Learning Outcomes After studying this chapter, you should be able to answer the following questions:
• Why are we concerned about human population growth?
• Will the world’s population double again as it did between 1965 and 2000?
• What is the relationship between population growth and environmental impact?
• Why has the human population grown so rapidly since 1800?
• How is human population growth changing in different parts of the world?
• How does population growth change as a society develops?
• What factors slow down or speed up human population growth?
For every complex problem there is an answer that is clear, simple, and wrong. –H. L. Mencken 4-
4.1 Past and Current Population Growth Are Very Different
Every second, on average, four or five children are born, somewhere on the earth. In that same second, two other people die.
The U.S. Census Bureau estimates the mid-2008 world population to be about 6.7 billion people and growing at 1.15 percent per year.
Human populations grew slowly until recently 4-
Human populations throughout history 4-
4.2 Perspectives on Population Growth
Does environment or culture control human population growth?
Technology increases carrying capacity for human beings.
Population growth could bring benefits, such as economic growth.
4.3 Many Factors Determine Population Growth
Demography encompasses vital statistics about people, such as births, deaths, and where they live, as well as total population size.
Fecundity is the physical ability to reproduce, while fertility is the actual production of offspring.
The total fertility rate is the number of children born to an average woman in a population during her entire reproductive life.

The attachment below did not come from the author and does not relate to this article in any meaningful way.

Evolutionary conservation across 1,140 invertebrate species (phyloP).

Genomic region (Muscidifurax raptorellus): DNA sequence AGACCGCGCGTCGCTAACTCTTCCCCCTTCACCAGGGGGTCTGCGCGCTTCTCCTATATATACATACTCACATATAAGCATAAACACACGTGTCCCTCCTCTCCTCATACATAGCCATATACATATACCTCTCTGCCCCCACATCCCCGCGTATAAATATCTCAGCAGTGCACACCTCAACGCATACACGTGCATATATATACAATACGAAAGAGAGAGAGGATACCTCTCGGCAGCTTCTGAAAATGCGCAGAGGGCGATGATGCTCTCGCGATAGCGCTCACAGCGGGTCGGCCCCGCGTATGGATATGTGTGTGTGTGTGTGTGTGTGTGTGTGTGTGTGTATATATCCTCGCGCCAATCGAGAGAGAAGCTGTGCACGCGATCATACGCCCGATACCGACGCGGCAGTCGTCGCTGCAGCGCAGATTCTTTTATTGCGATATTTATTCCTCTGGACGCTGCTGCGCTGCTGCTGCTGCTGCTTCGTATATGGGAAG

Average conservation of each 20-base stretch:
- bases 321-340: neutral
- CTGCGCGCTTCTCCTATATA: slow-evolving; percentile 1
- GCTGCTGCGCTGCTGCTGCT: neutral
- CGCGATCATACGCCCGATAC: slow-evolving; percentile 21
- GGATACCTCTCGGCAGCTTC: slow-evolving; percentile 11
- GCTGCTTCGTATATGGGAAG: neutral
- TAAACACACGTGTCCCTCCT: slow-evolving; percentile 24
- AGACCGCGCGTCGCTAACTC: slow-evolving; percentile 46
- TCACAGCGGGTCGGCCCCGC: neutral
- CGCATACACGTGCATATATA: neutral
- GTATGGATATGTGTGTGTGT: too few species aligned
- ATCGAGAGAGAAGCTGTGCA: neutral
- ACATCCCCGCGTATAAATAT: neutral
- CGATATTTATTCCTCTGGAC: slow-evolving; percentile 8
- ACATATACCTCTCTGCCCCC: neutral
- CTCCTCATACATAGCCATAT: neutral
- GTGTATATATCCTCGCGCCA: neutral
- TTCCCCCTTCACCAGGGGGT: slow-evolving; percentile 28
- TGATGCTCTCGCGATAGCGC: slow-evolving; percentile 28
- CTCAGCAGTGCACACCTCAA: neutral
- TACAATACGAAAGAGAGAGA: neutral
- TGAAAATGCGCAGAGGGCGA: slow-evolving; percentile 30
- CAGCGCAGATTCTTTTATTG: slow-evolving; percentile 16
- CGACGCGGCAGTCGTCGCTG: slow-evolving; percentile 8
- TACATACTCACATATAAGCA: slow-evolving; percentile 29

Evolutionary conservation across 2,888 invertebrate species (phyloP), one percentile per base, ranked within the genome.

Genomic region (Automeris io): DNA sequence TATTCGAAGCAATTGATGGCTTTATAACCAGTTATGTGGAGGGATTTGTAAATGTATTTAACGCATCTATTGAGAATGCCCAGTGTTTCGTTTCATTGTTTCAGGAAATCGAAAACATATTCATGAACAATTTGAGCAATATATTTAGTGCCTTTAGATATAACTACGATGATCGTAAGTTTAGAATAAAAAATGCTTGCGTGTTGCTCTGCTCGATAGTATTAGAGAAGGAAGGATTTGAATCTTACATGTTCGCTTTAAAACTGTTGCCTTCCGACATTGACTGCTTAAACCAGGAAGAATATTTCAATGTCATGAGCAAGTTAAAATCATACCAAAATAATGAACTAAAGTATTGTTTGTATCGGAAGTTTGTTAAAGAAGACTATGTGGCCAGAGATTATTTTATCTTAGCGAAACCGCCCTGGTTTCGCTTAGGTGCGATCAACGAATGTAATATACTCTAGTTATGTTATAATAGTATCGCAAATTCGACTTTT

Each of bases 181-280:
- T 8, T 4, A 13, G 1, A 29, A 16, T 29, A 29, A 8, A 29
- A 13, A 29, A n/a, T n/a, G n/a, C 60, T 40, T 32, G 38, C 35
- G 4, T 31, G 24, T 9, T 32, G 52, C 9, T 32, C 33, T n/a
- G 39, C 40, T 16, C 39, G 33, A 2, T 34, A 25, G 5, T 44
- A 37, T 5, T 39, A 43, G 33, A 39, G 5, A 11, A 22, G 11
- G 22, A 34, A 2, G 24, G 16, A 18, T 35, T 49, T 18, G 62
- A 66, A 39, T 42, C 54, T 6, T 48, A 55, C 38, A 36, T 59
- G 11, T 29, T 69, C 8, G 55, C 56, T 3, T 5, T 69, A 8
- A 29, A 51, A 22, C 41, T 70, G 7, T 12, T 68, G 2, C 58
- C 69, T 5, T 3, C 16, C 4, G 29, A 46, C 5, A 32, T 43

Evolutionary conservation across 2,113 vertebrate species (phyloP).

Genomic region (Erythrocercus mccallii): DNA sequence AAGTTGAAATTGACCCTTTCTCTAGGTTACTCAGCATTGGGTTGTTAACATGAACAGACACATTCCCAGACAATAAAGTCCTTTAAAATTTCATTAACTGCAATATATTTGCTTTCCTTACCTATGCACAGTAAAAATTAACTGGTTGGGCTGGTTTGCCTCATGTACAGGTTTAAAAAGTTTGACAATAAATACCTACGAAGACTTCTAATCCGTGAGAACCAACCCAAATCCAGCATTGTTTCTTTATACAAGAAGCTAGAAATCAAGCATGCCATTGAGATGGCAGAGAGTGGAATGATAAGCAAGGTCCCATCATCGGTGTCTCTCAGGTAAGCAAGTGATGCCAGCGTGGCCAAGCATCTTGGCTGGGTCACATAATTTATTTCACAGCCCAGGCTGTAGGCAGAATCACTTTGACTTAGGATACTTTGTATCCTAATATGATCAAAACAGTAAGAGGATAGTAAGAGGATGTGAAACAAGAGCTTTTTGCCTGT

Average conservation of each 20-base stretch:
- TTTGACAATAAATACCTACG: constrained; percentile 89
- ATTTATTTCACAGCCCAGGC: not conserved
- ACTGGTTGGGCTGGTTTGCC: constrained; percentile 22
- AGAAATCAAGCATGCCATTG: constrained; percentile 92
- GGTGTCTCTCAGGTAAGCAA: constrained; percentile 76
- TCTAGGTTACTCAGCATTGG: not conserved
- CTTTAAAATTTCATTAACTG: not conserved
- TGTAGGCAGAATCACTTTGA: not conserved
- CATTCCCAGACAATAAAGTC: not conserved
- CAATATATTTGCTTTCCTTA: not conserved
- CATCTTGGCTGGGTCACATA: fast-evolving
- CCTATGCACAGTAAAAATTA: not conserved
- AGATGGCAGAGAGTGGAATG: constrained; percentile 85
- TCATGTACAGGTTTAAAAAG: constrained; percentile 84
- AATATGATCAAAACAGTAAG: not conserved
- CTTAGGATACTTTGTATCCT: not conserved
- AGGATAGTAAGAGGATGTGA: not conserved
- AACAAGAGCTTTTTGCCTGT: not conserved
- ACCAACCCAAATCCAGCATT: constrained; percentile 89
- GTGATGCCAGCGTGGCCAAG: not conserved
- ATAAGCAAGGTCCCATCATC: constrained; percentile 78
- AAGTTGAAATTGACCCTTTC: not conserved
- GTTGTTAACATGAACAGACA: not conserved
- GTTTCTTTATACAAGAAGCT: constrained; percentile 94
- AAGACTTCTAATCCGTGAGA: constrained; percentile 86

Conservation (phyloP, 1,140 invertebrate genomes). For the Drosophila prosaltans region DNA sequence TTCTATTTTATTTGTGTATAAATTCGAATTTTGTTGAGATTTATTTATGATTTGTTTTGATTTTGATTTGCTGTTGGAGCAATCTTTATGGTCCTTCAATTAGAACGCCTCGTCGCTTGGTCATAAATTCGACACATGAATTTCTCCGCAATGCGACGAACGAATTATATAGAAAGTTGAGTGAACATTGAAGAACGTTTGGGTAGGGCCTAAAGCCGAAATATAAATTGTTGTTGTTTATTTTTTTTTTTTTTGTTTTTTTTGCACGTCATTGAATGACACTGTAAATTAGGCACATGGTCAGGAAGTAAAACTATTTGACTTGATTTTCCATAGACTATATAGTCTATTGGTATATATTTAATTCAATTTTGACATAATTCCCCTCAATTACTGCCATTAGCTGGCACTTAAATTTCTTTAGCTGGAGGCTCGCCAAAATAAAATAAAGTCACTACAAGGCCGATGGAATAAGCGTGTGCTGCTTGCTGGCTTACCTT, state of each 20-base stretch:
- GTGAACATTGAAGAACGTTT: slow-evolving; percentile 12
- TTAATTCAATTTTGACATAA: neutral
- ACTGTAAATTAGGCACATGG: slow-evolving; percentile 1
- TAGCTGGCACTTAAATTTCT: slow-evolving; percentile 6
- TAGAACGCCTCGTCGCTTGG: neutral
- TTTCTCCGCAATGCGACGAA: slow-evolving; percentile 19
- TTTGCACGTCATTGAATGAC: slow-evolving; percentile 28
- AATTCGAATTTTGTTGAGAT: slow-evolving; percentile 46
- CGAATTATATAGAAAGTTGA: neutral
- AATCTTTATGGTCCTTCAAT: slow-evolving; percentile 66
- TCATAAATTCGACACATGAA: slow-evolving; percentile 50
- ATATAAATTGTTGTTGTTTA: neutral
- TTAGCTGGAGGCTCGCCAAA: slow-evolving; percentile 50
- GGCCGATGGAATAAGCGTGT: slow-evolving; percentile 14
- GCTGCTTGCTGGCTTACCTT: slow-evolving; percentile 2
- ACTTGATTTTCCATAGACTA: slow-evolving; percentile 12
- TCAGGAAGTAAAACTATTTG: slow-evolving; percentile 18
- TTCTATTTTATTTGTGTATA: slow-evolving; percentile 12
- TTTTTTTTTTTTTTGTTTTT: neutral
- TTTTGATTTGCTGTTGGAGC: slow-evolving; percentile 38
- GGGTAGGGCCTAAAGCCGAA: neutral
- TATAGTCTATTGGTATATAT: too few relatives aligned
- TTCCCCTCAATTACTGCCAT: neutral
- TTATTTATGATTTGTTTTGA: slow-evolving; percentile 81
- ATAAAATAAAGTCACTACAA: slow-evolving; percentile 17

Zero population growth (ZPG) occurs when births plus immigration in a population just equal deaths plus emigration.
4.3 Many Factors Determine Population Growth continued…
Factors affecting population growth
Fertility varies among cultures and at different times
Mortality offsets births
Life expectancy is rising worldwide
Living longer has profound social implications
Fertility varies among cultures and at different times
Fertility rates have declined dramatically in every region of the world except Africa over the past 50 years.
Life span is the oldest age to which a species is known to survive.
Life expectancy is the average age that a newborn infant can expect to attain in any given society.
Age class histograms 4-
People want children for many reasons
Factors that increase people’s desires to have babies are called pronatalist pressures.
Children may be the only source of support for elderly parents in countries without a social security system.
Often children are valuable to the family not only for future income but even more as a source of current income and help with household chores .
Society also has a need to replace members who die or become incapacitated.
Education and income affect the desire for children
Highly developed countries.
Higher education and personal freedom affect women to not have children.
The desire to spend time and money on other priorities limits the number of children.
Feeding and clothing is minimally expensive, adding one more child is negligible.
4.5 A Demographic Transition Can Lead to Stable Population Size
Demographic transition is a typical pattern of falling death rates and birth rates due to improved living conditions that usually accompanies economic development.
Economic and social conditions change mortality and births
Stage I in figure 4.13 represents the conditions in a premodern society.
Economic development in Stage II brings better jobs, medical care, sanitation, and a generally improved standard of living, and death rates often fall very rapidly.
Note that populations grow rapidly during Stage III when death rates have already fallen but birth rates remain high.